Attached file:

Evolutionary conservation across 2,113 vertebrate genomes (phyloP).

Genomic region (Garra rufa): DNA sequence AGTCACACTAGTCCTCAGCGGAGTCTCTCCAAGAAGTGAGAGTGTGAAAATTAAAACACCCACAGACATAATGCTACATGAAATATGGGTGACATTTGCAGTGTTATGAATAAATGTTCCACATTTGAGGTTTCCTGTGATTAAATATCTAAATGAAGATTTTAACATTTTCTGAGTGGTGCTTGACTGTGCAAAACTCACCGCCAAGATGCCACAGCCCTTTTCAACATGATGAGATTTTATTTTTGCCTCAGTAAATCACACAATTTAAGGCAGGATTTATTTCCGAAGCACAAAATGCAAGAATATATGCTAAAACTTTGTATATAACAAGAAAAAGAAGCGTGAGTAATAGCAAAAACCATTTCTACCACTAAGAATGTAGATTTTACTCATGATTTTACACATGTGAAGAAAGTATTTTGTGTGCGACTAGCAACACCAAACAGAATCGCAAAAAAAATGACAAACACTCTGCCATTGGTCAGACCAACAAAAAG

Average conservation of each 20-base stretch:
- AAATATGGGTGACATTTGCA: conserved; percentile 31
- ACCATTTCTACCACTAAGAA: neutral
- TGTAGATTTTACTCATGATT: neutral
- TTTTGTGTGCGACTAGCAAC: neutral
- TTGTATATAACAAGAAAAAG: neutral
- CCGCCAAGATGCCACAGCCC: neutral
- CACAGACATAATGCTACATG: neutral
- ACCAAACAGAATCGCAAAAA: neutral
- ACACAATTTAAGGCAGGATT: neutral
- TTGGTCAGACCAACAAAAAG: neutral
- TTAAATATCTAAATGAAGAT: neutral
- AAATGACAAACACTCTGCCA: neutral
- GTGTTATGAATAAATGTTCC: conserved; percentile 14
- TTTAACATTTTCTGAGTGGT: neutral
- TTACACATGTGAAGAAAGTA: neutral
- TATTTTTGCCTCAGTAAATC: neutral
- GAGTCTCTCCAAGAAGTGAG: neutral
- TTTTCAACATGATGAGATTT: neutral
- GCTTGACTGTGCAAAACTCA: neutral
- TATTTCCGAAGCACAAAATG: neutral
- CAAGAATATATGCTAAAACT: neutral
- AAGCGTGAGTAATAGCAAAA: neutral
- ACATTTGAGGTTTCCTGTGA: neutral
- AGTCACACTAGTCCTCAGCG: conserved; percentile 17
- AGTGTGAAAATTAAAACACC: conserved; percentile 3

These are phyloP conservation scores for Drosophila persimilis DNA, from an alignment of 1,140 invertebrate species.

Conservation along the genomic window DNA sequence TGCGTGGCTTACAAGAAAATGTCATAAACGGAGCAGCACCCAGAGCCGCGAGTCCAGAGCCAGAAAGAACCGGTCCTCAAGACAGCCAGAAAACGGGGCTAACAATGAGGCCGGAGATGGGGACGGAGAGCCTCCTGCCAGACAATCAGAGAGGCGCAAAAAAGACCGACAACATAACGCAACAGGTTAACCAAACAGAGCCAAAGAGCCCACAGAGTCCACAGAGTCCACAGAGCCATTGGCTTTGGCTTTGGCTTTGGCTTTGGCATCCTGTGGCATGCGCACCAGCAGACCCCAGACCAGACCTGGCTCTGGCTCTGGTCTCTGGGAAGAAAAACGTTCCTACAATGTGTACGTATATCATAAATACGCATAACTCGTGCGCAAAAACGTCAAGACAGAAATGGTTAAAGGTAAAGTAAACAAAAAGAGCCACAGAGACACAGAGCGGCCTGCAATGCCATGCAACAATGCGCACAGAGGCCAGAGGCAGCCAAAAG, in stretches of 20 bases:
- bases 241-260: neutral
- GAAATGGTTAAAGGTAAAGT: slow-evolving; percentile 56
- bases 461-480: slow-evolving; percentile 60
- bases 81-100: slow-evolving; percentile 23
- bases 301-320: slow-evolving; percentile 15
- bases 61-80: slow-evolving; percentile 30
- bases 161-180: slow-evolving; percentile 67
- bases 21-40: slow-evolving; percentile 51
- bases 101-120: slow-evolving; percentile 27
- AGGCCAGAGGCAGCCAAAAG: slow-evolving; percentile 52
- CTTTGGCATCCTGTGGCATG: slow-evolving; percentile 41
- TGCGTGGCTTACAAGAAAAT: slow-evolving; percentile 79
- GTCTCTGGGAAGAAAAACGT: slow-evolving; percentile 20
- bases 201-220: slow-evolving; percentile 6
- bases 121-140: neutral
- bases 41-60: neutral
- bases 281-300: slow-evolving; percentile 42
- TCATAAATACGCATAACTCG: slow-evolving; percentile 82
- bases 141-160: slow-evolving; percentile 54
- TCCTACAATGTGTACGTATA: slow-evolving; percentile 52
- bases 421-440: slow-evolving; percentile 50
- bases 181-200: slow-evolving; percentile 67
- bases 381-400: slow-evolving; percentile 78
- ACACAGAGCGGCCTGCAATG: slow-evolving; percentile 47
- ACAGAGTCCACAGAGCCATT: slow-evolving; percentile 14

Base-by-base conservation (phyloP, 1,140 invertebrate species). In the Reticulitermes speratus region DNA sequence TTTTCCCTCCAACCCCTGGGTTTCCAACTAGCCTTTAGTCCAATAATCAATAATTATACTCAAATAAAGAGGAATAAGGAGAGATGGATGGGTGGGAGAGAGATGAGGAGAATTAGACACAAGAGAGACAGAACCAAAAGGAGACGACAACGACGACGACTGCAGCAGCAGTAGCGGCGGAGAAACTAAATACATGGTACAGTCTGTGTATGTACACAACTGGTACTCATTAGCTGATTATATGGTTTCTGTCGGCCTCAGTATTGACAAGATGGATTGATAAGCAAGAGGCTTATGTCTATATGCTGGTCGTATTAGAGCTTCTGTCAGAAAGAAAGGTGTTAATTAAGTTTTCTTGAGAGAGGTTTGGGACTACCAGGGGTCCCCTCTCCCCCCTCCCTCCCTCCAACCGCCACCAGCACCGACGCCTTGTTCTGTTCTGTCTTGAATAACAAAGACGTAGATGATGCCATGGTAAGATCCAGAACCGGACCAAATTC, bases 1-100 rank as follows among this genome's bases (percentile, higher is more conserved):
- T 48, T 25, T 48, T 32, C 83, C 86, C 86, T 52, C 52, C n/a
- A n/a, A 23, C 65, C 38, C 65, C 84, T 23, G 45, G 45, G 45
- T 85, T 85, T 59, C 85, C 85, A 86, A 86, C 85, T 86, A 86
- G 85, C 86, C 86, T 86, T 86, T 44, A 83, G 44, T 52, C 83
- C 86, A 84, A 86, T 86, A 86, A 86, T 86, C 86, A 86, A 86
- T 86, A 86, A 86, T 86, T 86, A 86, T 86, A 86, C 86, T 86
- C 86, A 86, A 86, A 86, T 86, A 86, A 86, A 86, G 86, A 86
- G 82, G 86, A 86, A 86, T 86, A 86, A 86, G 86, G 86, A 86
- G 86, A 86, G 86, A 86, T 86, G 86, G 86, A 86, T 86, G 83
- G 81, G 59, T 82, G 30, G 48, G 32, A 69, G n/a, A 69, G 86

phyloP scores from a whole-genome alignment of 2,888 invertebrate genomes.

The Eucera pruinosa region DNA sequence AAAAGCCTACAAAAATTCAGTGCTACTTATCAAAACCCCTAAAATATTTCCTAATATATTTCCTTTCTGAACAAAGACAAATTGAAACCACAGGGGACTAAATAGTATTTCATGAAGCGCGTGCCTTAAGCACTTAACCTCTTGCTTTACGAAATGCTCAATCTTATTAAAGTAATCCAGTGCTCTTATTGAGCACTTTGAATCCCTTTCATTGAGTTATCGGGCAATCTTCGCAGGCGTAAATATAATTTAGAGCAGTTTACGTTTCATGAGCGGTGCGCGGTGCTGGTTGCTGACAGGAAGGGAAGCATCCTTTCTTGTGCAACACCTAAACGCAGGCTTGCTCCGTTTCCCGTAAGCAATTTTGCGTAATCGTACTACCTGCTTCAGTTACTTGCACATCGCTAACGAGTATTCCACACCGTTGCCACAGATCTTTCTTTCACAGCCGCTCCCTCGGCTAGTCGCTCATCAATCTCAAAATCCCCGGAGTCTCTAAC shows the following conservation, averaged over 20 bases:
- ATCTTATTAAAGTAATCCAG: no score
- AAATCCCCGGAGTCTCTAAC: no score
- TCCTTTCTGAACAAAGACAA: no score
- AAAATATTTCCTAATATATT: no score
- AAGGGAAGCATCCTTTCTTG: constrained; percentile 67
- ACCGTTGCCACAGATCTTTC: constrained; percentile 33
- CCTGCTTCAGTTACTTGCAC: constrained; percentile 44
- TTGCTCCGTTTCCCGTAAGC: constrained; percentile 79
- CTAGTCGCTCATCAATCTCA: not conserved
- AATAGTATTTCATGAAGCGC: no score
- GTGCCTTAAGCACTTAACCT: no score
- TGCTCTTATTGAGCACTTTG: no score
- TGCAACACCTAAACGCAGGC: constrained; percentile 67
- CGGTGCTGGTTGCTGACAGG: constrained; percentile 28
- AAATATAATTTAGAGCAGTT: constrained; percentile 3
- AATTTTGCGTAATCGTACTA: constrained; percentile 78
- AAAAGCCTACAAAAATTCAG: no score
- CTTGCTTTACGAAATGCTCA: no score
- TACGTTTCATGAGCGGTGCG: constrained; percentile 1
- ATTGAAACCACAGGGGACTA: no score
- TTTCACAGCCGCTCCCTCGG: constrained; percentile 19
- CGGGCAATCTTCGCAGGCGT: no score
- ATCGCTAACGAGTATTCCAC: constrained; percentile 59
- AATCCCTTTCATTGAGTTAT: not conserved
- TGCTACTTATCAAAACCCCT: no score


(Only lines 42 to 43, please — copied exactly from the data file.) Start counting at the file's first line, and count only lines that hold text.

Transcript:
- TGCGTGGCTTACAAGAAAAT: slow-evolving; percentile 79
- GTCTCTGGGAAGAAAAACGT: slow-evolving; percentile 20